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Did you know there are multiple types of remission in IBD?
This is the lowest level of remission where you are symptom free but may still have inflammation.
Since symptoms can be poorly correlated with disease activity, you should always keep getting your inflammation checked regardless of whether or not you are experiencing symptoms.
If you are in clinical remission but still have inflammation, you are at a higher risk of long-term disease complications including flares and surgeries.1-2
This level of remission means that your inflammatory stool tests (fecal calprotectin) and blood tests (c-reactive protein or CRP, and erythrocyte sedimentation rate or ESR) are within normal limits.
When you’re in remission because your doctor removed the inflamed part or parts of your bowel.
This level of remission means that your doctor didn’t see any visible signs of active inflammation during a colonoscopy, sigmoidoscopy, or endoscopy.
If you’re in endoscopic remission, there may still be microscopic inflammation not visible to the eye.
This level of remission is associated with improved outcomes, including long-term (≥50 weeks) clinical remission in Crohn's disease and ulcerative colitis, lower need for steroids in ulcerative colitis, and reduced need for surgery/hospitalizations in both Crohn’s disease and ulcerative colitis.1-2
You’re in histological remission when the doctor takes biopsies during your colonoscopy, sigmoidoscopy, or endoscopy and those biopsies don’t show any active inflammation under the microscope.
Although there is no standardized definition of the term deep remission, this term is often used to describe a combination of clinical, endoscopic, and/or histologic assessments.3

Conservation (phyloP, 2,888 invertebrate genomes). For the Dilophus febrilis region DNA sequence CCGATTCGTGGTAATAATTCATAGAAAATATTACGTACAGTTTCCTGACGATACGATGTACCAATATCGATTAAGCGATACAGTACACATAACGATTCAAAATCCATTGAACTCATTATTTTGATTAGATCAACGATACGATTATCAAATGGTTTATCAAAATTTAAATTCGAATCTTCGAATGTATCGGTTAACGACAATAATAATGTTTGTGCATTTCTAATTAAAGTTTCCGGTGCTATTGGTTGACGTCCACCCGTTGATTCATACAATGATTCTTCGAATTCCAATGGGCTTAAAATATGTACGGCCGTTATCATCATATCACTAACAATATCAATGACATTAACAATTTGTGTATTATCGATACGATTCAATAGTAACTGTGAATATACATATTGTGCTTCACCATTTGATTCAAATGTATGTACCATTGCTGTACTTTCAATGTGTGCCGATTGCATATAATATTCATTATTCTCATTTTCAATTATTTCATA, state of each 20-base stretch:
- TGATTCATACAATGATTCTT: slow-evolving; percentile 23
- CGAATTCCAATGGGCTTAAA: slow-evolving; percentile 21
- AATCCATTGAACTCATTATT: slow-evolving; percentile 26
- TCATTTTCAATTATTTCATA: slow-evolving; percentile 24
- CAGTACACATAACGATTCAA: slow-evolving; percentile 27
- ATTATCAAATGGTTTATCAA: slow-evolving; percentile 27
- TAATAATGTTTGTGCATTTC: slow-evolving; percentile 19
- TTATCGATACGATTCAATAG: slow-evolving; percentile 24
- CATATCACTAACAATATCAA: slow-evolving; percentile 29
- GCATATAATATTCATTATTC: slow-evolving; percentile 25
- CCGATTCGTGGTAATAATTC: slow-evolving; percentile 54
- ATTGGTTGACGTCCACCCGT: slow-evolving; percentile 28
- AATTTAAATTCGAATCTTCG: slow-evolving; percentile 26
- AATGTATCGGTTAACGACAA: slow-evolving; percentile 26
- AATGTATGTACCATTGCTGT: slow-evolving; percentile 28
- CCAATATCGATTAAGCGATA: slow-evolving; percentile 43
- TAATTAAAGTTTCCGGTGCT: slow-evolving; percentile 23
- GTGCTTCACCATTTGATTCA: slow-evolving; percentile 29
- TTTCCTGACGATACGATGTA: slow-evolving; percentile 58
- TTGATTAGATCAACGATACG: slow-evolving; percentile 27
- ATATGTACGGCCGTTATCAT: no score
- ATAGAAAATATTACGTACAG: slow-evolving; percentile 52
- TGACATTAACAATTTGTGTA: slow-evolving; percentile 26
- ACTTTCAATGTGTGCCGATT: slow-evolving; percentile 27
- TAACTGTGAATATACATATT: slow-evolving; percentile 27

More research is needed to determine whether or not this level of remission provides any benefits over endoscopic remission.4
Being in deep remission also doesn’t mean that you’re cured of your Crohn’s or colitis, so it’s important to continue working with your medical team to reduce the risk of active disease in the future.
Intestinal barrier healing / functional remission
This is a new level of remission that is beginning to be analyzed using confocal laser endomicroscopy to determine the integrity of the intestinal barrier.
A recent study involving 181 patients (100 with Crohn’s disease and 81 with ulcerative colitis) found that barrier healing was superior to both endoscopic and histologic remission for predicting disease outcomes including flares, hospitalizations, and surgeries.5
More research is needed to determine the implications of deep remission and intestinal barrier healing on long-term outcomes for IBD patients.
- Shah SC, Colombel JF, Sands BE, Narula N. Mucosal Healing Is Associated With Improved Long-term Outcomes of Patients With Ulcerative Colitis: A Systematic Review and Meta-analysis. Clin Gastroenterol Hepatol. 2016 Sep;14(9):1245-1255.e8. doi: 10.1016/j.cgh.2016.01.015. Epub 2016 Jan 30. PMID: 26829025.
- Shah SC, Colombel JF, Sands BE, Narula N. Systematic review with meta-analysis: mucosal healing is associated with improved long-term outcomes in Crohn's disease. Aliment Pharmacol Ther. 2016 Feb;43(3):317-33. doi: 10.1111/apt.13475. Epub 2015 Nov 25. PMID: 26607562.
- Rogler G, Vavricka S, Schoepfer A, Lakatos PL. Mucosal healing and deep remission: what does it mean? World J Gastroenterol. 2013 Nov 21;19(43):7552-60. doi: 10.3748/wjg.v19.i43.7552. PMID: 24282345; PMCID: PMC3837253.
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- Rath T, Atreya R, Bodenschatz J, Uter W, Geppert CE, Vitali F, Fischer S, Waldner MJ, Colombel JF, Hartmann A, Neurath MF. Intestinal Barrier Healing Is Superior to Endoscopic and Histologic Remission for Predicting Major Adverse Outcomes in Inflammatory Bowel Disease: The Prospective ERIca Trial. Gastroenterology. 2023 Feb;164(2):241-255. doi: 10.1053/j.gastro.2022.10.014. Epub 2022 Oct 21. PMID: 36279923.